16. Any bets and calls that were not the full amount of the current bet must be brought up to the correct amount if the mistake was noticed before the betting round ended.

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  1. If a player wants to claim the pot, they must show all of their cards in their hand face-up on the table for everyone to see.
  2. Cards speak. The dealer helps to read the hands, but each player must retain their cards until the winner is announced. While verbal announcements about one’s hand is not binding, making false statements on purpose with the hopes of getting players with stronger hands to fold is unethical and may result in losing one’s claim to the pot.
  3. Any player who notices an error in the number of chips in the pot, or a pot being given to the wrong player, should bring this to everyone’s attention immediately it’s an ethical obligation to do so.
  4. The dealer must declare all losing hands dead before awarding the pot.
  5. Any player who participated in a hand can ask to see an opponent’s hand if they called even if it is already in the muck.  If this privilege is abused, a player may lose the right to do it. If a losing player asks to see a mucked hand, the hand is dead. If a winning player asks to see somebody else’s mucked hand, both that hand and the winner’s hand are declared live and the strongest hand wins.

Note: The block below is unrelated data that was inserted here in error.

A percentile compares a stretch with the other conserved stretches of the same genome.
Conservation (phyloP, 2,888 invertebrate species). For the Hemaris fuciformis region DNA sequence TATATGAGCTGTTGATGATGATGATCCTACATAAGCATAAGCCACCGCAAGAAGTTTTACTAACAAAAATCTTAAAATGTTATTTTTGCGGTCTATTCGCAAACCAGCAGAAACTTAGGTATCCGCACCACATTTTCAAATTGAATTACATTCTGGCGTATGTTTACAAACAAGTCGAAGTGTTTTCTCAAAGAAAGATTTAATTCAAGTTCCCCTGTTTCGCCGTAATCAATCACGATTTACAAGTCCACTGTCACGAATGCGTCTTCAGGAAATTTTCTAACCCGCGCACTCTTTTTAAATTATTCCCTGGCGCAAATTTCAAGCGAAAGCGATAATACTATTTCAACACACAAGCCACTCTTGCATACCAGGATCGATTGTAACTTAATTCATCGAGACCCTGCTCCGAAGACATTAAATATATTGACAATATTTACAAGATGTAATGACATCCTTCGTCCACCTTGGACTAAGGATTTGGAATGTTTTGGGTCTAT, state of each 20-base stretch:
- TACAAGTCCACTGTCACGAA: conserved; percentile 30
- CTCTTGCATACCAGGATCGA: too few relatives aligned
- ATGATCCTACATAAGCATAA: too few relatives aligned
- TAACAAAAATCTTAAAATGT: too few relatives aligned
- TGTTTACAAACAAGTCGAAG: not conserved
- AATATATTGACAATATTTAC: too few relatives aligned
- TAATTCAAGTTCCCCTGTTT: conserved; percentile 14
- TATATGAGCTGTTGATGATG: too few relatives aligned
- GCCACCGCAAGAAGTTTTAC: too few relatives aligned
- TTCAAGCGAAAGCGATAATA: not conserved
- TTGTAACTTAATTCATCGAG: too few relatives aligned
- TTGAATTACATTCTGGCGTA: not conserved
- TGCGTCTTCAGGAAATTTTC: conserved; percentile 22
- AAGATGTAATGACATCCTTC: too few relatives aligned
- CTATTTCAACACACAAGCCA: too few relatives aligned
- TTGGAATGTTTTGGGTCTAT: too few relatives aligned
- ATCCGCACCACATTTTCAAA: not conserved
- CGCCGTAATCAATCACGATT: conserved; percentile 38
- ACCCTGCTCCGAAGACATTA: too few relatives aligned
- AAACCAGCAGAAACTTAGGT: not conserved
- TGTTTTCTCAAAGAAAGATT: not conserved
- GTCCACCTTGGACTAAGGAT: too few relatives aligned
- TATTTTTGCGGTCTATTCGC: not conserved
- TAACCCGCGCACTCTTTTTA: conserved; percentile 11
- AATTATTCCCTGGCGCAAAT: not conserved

6. During the deal or after, if you expose your cards to another player, any other player may ask to see your cards.
  7. If everyone checks in a round (or they’re all-in), the player who acted first shows their hand first, too. If there was betting in the final betting round, the player who acted most aggressively shows their hand first. To keep the game moving quickly, the player who is suspected of having the strongest hand should show their cards first. Any players vying for a side pot should show their hands before any player who is all-in for the main pot.


  1. Suit ranking in order from highest to lowest is: spades, hearts, diamonds and clubs. Suits are not used to break ties, except in Stud when there is a tie between cards of the same rank.
  2. Dealing a card to every player can be implemented to determine many things, such as which player must move to a different table. The cards are dealt in a clockwise direction beginning with the player to the dealer’s left.
  3. An odd chip is reduced to the smallest value/unit in the game.
  4. Players may not receive more than one odd chip per pot.
  5. If two or more hands tie, the odd chip is assigned as follows:
  6.         a. In button games, the first hand clockwise from the button get the chip
            b. In Stud games, the highest card by suit in games played for high and the lowest card by suit in games
            played for low gets the chip. (All cards are used when having to make this ruling not just their 5-card
            c. In High-Low Split games, the player with the high hand gets the chip and not the player with the low
            hand. If two or more players are tied for the High hand, it is awarded the same as in high games.
            Likewise, if two or more players are tied for the low hand, it is awarded the same way as ties for low
            d. Side pots and the main pot are split as two separate pots and are not mixed.

These rules were adapted from Bob Ciaffone’s Robert’s Rules of Poker.